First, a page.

Be sure to ask your doctor any questions that you may have in regards to your condition and treatment options.
Most patients with chronic sinus infections don’t need surgery. Medical treatment and lifestyle changes are usually effective. However, if these treatment options fail to work, surgery may be an option.
Having surgery is a big decision. Many factors have to be considered first. For example: How severe are your symptoms? What does a CT scan show? How is your general health?
You and your doctor will decide if sinus surgery is the best choice for you. If you’re an older adult, or if you have a child that may need sinus surgery, special considerations need to be taken. It’s important to work with your doctor to get the treatment that’s best for you or your family member.
Today, Functional Endoscopic Sinus Surgery (FESS) is the most common surgical method to treat chronic sinus infections. In a FESS procedure, the surgeon uses a magnifying endoscope to see and remove affected tissue and bone.
Before FESS, surgeons cut directly into the outside of the face to find the problem and remove it, increasing infection risks and recovery time. FESS is a precise, minimally invasive way to open the sinuses and treat chronic sinus infections.
The three sinus procedures discussed here may be performed using FESS. Which one your ENT doctor uses depends on multiple factors, including the cause of your chronic sinus infection. In general, the goal of sinus surgery is to flush out infected material, open up blocked passages, and keep enough healthy tissue so that your nose and sinuses can function normally.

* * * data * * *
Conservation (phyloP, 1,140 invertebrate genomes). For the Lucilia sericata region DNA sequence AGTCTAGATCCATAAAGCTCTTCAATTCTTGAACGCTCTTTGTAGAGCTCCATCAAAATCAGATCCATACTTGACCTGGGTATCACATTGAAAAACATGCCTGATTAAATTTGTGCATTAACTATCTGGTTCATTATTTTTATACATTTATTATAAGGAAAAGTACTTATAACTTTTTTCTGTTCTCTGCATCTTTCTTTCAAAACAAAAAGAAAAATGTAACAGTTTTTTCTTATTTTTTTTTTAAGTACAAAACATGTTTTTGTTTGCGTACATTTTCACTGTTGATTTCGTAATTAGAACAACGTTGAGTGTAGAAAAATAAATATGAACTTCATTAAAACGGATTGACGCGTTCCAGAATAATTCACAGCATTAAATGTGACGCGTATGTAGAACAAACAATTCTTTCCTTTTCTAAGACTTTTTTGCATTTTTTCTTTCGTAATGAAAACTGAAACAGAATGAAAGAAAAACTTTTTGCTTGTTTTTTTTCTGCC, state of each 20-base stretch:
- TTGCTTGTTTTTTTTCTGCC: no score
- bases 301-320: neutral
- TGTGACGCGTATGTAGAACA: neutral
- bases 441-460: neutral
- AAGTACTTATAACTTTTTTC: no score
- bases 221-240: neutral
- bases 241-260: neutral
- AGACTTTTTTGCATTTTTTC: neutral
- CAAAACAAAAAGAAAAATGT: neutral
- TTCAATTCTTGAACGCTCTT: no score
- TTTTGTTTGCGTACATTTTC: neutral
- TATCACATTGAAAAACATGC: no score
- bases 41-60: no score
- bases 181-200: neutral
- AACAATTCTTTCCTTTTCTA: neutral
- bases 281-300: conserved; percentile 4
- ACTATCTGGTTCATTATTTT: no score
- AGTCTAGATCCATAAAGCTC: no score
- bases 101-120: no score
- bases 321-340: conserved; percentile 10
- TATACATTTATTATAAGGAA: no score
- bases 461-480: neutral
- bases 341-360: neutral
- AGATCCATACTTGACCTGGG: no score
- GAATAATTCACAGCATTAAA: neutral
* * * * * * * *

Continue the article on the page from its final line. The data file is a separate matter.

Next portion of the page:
Your recovery time depends on your overall health and which sinus surgery you have (ethmoidectomy, maxillary antrostomy, or powered septoplasty with turbinoplasty). Usually, you should plan to be away from work or school for at least several days after your surgery. Your doctor will give you specific advice on your estimated recovery time and instructions on how best to care for yourself to help speed recovery.
Every individual tolerates pain differently. Many patients manage sinus surgery pain with oral pain medication. Your doctor can tell you what to expect, based on the type of surgery you have. Facial swelling or bruising is rare, but the inside of your nose will be swollen and sore for a while. This may make breathing through your nose difficult for several weeks.
Information on this site should not be used as a substitute for talking with your doctor. Always talk with your doctor about diagnosis and treatment information.